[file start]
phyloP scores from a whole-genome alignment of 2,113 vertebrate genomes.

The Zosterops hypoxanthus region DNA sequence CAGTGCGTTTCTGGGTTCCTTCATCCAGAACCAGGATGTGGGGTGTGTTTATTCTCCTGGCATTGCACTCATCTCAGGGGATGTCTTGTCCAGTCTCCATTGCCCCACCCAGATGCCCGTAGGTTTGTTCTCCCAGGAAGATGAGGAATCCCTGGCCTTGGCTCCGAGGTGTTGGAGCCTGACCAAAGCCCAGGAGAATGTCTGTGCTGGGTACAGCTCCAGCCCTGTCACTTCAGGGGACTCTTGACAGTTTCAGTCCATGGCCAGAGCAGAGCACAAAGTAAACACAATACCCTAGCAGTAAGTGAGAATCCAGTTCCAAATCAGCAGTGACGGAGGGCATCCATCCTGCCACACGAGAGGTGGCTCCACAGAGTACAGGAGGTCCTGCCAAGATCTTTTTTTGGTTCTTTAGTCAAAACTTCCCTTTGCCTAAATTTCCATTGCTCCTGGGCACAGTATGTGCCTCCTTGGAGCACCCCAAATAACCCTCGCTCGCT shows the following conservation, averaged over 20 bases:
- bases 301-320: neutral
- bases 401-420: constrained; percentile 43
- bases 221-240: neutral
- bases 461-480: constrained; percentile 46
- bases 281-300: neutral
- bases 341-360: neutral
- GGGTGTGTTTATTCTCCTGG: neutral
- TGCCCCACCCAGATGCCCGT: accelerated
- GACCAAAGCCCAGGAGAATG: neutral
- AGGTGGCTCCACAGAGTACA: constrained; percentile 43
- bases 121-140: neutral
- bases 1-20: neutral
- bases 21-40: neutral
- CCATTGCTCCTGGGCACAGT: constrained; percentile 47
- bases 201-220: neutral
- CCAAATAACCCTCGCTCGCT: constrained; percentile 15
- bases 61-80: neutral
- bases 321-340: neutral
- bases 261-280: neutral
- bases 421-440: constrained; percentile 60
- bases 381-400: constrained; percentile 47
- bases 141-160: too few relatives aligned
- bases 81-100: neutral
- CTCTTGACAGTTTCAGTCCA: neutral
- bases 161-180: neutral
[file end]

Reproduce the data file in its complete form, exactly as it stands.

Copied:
phyloP scores from a whole-genome alignment of 2,113 vertebrate genomes.

The Zosterops hypoxanthus region DNA sequence CAGTGCGTTTCTGGGTTCCTTCATCCAGAACCAGGATGTGGGGTGTGTTTATTCTCCTGGCATTGCACTCATCTCAGGGGATGTCTTGTCCAGTCTCCATTGCCCCACCCAGATGCCCGTAGGTTTGTTCTCCCAGGAAGATGAGGAATCCCTGGCCTTGGCTCCGAGGTGTTGGAGCCTGACCAAAGCCCAGGAGAATGTCTGTGCTGGGTACAGCTCCAGCCCTGTCACTTCAGGGGACTCTTGACAGTTTCAGTCCATGGCCAGAGCAGAGCACAAAGTAAACACAATACCCTAGCAGTAAGTGAGAATCCAGTTCCAAATCAGCAGTGACGGAGGGCATCCATCCTGCCACACGAGAGGTGGCTCCACAGAGTACAGGAGGTCCTGCCAAGATCTTTTTTTGGTTCTTTAGTCAAAACTTCCCTTTGCCTAAATTTCCATTGCTCCTGGGCACAGTATGTGCCTCCTTGGAGCACCCCAAATAACCCTCGCTCGCT shows the following conservation, averaged over 20 bases:
- bases 301-320: neutral
- bases 401-420: constrained; percentile 43
- bases 221-240: neutral
- bases 461-480: constrained; percentile 46
- bases 281-300: neutral
- bases 341-360: neutral
- GGGTGTGTTTATTCTCCTGG: neutral
- TGCCCCACCCAGATGCCCGT: accelerated
- GACCAAAGCCCAGGAGAATG: neutral
- AGGTGGCTCCACAGAGTACA: constrained; percentile 43
- bases 121-140: neutral
- bases 1-20: neutral
- bases 21-40: neutral
- CCATTGCTCCTGGGCACAGT: constrained; percentile 47
- bases 201-220: neutral
- CCAAATAACCCTCGCTCGCT: constrained; percentile 15
- bases 61-80: neutral
- bases 321-340: neutral
- bases 261-280: neutral
- bases 421-440: constrained; percentile 60
- bases 381-400: constrained; percentile 47
- bases 141-160: too few relatives aligned
- bases 81-100: neutral
- CTCTTGACAGTTTCAGTCCA: neutral
- bases 161-180: neutral